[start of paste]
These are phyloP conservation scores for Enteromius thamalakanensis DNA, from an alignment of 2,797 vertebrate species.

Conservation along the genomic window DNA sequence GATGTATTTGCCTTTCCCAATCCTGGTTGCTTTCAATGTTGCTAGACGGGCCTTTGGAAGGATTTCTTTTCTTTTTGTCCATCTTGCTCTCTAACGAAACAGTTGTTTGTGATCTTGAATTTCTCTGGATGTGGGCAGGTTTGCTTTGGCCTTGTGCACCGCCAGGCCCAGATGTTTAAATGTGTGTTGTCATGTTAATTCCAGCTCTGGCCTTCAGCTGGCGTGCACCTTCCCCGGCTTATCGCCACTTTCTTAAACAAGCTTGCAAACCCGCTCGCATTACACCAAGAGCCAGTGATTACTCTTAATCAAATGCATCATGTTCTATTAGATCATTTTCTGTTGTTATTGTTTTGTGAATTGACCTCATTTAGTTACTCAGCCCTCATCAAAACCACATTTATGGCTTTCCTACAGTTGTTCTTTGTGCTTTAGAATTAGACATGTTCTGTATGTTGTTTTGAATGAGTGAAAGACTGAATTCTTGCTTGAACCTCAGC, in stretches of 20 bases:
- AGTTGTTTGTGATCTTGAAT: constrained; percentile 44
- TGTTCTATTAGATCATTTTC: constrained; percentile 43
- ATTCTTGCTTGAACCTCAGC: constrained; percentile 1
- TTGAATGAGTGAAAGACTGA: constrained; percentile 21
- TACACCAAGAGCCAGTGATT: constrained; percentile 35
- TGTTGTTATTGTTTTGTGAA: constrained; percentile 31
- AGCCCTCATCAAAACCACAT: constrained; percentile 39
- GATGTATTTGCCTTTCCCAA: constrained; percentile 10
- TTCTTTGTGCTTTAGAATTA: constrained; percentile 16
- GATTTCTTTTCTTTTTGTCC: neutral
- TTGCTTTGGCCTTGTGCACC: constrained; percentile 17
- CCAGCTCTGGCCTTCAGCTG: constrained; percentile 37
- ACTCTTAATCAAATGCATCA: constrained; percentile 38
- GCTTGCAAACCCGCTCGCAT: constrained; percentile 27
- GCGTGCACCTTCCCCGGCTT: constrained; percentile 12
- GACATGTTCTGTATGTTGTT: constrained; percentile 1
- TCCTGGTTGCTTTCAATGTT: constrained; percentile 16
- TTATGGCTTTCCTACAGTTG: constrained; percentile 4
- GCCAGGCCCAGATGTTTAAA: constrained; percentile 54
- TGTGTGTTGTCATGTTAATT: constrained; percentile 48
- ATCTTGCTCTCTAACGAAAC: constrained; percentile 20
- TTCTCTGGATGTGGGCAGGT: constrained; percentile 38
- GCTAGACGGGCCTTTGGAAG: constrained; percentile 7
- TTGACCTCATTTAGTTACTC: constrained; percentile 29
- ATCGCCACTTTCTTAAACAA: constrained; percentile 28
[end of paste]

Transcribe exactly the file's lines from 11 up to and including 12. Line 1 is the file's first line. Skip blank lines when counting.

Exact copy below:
- TTCTTTGTGCTTTAGAATTA: constrained; percentile 16
- GATTTCTTTTCTTTTTGTCC: neutral